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zenjenn
12-26-2013, 11:28 AM
So a question for any agents or experienced authors out there.

I am sending out queries for a piece of middle grade fiction that includes some images. These aren't illustrations; they are necessary pieces of the narrative. This comes up in the first chapter, and many agents insist on including the first chapter in the body of the e-mail with no attachments.

Should I paste images in the body of the e-mail or is that counted as an "attachment"? Fearing that I will get spam filtered, I've been submitting like so:


Owen Maguire brushed a few dreadlocks away from his eyes and examined the mysterious scrap of paper he held in his left hand. On one side, it read:


[Author's note: Illustration of a torn scrap of paper with handwritten:
"Adventure Awaits"]

He turned the paper around, already knowing he would find the strange string of numbers written on the other side:


[Author's note: Illustration of a torn scrap of paper with handwritten:
"208.111.43.240-8888"]

This had happened before on four prior occasions... (blah, blah blah)

While these illustrations are not omnipresent in my novel overall, it so happens that my novel actually *opens* with this in the first chapter, and I worry that the bracketed author notes look amateurish. Is there a more professional format? Or should I just paste in the images? I mean, this must come up with chapter books and middle grade fiction, as a lot of them include narrative illustrations, but I worry this appears unprofessional and will cause kneejerk rejection.

Thedrellum
12-26-2013, 07:56 PM
Are those images integral to the novel? In Miss Peregrine's Home for Peculiar Children the pictures are important to the novel, although the novel works quite well without them as well--even if you never see the pictures, they're described well enough that you can imagine them.

From the above, assuming that's actual text from your novel, I'm not sure why you would need images.

However, that's sort of a secondary point. What I would say is to integrate the important portions of the images into the novel itself and submit it like that, as an unbroken narrative. When an agent takes an interest, then I would make sure to talk about how you imagine the novel as having illustrations (all the while making sure that your novel stands w/o illustrations if it has to).

That's what I would do, at least. Hopefully someone with more experience will chime in.

Kerosene
12-26-2013, 08:22 PM
Some agencies/publishers will delete emails with attachments to them without looking at them, and you don't know what email client the agency/publisher is using so they might not appear in the body of the email.

If I was you, I'd write out what is written on the note in the writing. When you get an agent/editor, tell them that those sections have illustrations you'd like to include.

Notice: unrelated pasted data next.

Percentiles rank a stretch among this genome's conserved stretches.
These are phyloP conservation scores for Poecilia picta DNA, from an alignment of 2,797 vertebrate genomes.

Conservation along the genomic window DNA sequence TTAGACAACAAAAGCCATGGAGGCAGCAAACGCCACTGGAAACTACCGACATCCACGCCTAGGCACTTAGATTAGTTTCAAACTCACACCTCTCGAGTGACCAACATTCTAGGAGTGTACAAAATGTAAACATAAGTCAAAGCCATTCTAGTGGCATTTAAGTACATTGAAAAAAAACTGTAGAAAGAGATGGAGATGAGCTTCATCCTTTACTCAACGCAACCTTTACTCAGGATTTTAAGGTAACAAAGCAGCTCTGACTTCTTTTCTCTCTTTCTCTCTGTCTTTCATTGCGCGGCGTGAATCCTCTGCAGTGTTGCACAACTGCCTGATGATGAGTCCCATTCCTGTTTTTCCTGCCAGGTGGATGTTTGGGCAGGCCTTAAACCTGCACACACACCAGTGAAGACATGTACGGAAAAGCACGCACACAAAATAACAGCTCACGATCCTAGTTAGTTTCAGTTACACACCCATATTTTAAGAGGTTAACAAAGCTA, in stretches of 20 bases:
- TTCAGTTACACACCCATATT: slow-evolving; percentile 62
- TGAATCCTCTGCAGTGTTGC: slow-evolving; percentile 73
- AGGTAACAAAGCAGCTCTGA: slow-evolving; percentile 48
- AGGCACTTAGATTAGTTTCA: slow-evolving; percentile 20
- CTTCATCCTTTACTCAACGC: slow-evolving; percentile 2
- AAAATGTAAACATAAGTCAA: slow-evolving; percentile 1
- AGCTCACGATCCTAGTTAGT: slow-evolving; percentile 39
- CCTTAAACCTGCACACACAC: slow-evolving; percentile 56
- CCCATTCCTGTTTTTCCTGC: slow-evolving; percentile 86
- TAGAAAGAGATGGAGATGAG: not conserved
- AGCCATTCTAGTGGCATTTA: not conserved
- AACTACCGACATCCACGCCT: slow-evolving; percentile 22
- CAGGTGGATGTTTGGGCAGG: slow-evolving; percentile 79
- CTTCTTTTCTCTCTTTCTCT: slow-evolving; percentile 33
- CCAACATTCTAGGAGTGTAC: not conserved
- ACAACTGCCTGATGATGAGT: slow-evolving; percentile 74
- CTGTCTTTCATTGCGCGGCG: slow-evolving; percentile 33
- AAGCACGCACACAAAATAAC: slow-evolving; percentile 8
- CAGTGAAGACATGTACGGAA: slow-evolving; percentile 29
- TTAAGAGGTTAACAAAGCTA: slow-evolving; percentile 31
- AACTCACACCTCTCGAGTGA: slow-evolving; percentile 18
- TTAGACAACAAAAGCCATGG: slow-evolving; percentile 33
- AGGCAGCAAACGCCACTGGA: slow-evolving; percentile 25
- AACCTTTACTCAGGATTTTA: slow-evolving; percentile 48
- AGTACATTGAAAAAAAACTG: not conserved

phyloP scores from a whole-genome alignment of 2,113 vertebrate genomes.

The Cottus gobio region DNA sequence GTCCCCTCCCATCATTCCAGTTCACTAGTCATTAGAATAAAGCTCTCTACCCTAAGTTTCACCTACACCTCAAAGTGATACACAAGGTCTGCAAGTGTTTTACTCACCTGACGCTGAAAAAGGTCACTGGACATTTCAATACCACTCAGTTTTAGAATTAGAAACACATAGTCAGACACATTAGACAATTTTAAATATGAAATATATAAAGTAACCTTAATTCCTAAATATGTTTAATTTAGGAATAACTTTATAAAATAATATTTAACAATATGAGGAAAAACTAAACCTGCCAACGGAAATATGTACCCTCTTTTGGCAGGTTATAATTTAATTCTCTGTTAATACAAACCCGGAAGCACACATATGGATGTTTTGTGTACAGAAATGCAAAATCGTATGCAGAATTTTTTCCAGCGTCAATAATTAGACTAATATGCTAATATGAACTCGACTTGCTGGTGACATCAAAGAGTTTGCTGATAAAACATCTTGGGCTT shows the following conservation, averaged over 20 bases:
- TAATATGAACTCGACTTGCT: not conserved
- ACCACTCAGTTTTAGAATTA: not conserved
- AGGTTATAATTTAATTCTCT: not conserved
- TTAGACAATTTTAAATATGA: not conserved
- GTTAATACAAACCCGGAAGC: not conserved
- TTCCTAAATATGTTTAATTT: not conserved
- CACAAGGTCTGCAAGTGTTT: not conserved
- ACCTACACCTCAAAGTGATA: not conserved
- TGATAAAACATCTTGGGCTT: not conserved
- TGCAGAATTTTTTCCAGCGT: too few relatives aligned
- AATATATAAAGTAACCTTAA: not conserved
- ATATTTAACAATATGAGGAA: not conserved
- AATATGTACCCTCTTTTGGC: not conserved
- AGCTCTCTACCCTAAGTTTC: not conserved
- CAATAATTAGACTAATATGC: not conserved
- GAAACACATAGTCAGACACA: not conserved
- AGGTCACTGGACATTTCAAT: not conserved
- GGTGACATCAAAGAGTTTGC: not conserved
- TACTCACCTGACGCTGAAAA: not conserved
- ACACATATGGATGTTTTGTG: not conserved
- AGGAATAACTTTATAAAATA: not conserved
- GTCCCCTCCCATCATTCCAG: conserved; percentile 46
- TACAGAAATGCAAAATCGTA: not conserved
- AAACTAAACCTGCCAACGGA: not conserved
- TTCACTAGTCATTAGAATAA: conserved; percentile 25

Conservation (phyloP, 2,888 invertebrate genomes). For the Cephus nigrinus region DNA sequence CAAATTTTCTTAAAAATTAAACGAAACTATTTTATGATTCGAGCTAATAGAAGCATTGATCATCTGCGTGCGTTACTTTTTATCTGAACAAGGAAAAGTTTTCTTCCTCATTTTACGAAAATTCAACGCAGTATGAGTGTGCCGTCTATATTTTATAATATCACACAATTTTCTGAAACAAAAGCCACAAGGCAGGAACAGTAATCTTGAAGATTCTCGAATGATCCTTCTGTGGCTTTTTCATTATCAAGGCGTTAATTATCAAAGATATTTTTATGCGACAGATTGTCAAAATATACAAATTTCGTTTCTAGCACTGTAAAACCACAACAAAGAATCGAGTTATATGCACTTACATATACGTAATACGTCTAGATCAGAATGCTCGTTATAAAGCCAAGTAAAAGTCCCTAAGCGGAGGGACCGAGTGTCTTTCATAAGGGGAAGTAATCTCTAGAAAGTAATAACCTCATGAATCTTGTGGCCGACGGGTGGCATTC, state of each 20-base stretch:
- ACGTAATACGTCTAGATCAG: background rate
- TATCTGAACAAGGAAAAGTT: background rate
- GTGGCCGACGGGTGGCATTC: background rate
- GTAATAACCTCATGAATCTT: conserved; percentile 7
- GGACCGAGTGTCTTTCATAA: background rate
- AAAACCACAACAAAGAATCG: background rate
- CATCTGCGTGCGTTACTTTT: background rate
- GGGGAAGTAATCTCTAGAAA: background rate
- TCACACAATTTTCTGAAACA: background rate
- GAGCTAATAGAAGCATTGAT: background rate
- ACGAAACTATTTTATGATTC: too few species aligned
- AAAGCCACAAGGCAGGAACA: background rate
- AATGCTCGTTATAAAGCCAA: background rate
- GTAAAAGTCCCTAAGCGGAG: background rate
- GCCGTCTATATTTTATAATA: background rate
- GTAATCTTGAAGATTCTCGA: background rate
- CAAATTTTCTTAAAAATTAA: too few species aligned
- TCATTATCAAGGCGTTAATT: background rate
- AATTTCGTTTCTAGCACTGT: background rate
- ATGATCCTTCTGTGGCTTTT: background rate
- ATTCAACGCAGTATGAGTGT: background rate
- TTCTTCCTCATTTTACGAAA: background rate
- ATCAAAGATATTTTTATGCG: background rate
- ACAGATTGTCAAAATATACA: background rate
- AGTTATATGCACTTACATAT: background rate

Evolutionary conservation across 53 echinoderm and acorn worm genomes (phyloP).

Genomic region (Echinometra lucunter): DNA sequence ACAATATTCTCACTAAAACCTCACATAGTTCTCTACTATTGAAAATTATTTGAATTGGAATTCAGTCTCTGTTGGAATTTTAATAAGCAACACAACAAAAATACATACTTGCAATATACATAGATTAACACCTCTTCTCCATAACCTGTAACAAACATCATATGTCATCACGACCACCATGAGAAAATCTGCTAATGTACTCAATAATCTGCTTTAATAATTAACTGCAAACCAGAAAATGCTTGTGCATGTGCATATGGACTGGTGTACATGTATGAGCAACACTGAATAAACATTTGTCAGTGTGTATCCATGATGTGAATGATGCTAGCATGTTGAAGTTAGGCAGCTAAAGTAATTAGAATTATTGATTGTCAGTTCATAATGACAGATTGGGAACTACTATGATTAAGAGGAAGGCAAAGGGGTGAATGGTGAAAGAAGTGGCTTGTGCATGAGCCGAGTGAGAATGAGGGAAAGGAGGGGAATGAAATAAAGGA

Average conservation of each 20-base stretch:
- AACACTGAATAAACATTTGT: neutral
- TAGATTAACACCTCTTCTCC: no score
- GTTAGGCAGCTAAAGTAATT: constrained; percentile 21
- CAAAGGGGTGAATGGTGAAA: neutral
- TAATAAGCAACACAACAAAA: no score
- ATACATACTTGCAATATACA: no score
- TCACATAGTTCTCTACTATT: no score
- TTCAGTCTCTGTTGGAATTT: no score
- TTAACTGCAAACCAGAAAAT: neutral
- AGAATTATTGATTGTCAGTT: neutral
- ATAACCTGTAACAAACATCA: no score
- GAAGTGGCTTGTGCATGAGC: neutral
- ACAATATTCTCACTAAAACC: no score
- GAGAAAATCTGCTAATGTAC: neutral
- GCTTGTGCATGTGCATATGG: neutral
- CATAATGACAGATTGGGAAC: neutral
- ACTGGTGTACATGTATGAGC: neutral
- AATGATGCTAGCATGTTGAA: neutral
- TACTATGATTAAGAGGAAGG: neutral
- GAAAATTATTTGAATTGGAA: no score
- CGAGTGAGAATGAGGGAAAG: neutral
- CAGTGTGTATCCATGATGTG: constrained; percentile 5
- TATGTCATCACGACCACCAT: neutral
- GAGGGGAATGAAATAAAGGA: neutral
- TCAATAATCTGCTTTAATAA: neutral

thothguard51
12-26-2013, 08:36 PM
Describe in the email that pictures are used, discribe what each picture refers to, but do not include the pictures...

My security feature is set up so that each email is scanned before I open and it it detects attachments, even within the email, it warns me before I open, and, I will not open if its from someone I do not know, or am not expecting.

Nothing personal, its a security issue...

Old Hack
12-26-2013, 08:56 PM
I'd send it like this:


Owen Maguire brushed a few dreadlocks away from his eyes and examined the mysterious scrap of paper he held in his left hand. On one side, it read:


Adventure Awaits

He turned the paper around, already knowing he would find the strange string of numbers written on the other side:


208.111.43.240-8888

This had happened before on four prior occasions... (blah, blah blah)

I find the "Author's note" format intrusive and you really don't want to do anything which risks dragging your reader--in this case, an agent--out of the story you're telling.

zenjenn
12-26-2013, 09:17 PM
Thanks!

Debbie V
01-01-2014, 07:11 PM
Illustrations are often the choice of the book designer and editor. If the info in the illustration is just text as indicated above, I'd include it as text and discuss how to show this info within the finished book once you have interest in the book. The designer may decide to use just the image, or to leave the text and have a separate image of the scrap of paper. In other words, what Old Hack said.

The designer will consider how the page break lays out in the finished product, how many other illustrations may be included in the text, how the image impacts the overall tone of the story, how it impacts the expectations the reader will have for the rest of the book, etc.

Having this material as straight text and not as an image will not impact the overall story.